IBM System Thinks About Higher Learning

IBM  said today it is creating a computer system for New York City’s Department of Education to help teachers and parents gauge the performance of students.

IBM will install and manage the Achievement Reporting and Innovation System (ARIS) computer system as part of a five-year, $80 million contract with the city.

The system, one of the fruits of IBM’s ballyhooed, $1 billion information-on-demand initiative for improving the way organizations manage information, includes a combination of IBM hardware, software and services.

ARIS will offer teachers and parents access to information about students’ progress reports and standardized exams, and allow them to adjust the curriculum to meet individual needs.

New York can benefit from such a system; as the nation’s largest school district, it comprises 1,458 schools more than 1.1 million students, and 90,000 teachers.

Jim Liebman, chief accountability officer for New York’s Department of Education, said on a conference call today that ARIS will help meet technology goals outlined in the city’s “children first” reforms to put the highest quality principals, teachers and resources into the schools.

“The ARIS system will empower principals and teachers, and parents and students as well, with the detailed and readily available information that everyone needs to diagnose and improve each student’s learning capacity,” Liebman said.

Liebman said ARIS will provide an early-warning and diagnostic system for spotting students’ hidden strengths and weaknesses in math, English, history and other subjects.

ARIS will become available to schools in September 2007. Parents will receive progress reports on their students performance and progress beginning in fall 2007, and will be able to access the system online by September 2008.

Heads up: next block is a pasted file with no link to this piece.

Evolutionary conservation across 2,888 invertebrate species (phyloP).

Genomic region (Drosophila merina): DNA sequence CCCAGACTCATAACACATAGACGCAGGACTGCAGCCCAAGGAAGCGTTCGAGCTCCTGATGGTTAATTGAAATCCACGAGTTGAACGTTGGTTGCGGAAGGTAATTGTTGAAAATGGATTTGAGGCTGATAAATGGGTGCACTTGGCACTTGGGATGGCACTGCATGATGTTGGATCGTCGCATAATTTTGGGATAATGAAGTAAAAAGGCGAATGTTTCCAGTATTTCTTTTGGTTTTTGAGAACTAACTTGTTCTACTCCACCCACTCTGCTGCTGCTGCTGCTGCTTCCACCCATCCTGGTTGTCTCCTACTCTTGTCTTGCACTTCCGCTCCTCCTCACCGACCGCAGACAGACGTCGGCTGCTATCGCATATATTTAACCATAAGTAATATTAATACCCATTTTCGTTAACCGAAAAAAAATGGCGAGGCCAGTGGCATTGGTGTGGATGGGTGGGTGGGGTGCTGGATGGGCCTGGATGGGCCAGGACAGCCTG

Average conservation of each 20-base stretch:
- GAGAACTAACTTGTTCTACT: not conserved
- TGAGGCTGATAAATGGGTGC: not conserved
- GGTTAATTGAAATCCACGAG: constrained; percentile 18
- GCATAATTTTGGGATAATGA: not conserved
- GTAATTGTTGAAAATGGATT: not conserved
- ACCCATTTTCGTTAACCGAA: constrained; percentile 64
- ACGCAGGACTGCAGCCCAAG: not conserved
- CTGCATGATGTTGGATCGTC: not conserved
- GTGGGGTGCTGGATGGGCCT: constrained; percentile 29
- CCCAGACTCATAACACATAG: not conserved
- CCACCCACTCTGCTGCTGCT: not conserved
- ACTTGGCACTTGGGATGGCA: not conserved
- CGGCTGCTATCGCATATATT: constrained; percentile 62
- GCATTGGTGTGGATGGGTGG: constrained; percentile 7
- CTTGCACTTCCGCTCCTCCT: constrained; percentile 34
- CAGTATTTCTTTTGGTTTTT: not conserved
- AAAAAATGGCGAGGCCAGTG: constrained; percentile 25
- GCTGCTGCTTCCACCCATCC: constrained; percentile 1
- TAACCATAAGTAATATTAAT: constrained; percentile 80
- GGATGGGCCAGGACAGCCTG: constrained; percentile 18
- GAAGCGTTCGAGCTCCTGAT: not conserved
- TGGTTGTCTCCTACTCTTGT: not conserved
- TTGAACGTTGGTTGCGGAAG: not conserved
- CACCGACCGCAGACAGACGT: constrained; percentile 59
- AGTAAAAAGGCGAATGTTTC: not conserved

Liebman said the DOE unanimously selected IBM’s proposal from a pool of five that included 19 major technology and education-focused firms.

The agreement allows Big Blue to put another feather in its information-on-demand cap, a segment that IBM reported growth of 42 percent in the fourth quarter of 2006.

IBM launched its information-on-demand play in February 2006, pledging to pump $1 billion into the project over five years to help corporate customers get a handle on the millions of terabytes of data in their computing systems.

IBM claims it is the only company offering such comprehensive information management technology, but Oracle  and EMC  expect to challenge Big Blue in this arena, having purchased several companies in the last few years.

IBM has other information-on-demand projects percolating, including a joint effort with the New York Police Department on the Real Time Crime Center.
The center is a data warehouse that provides police detectives a single point of access to information on all crimes in the five boroughs.

The center, which IBM Software Senior Vice President discussed
with, uses a database and other information management software to detect crime patterns as they are forming. This system tries to help police prevent spikes in criminal activity.

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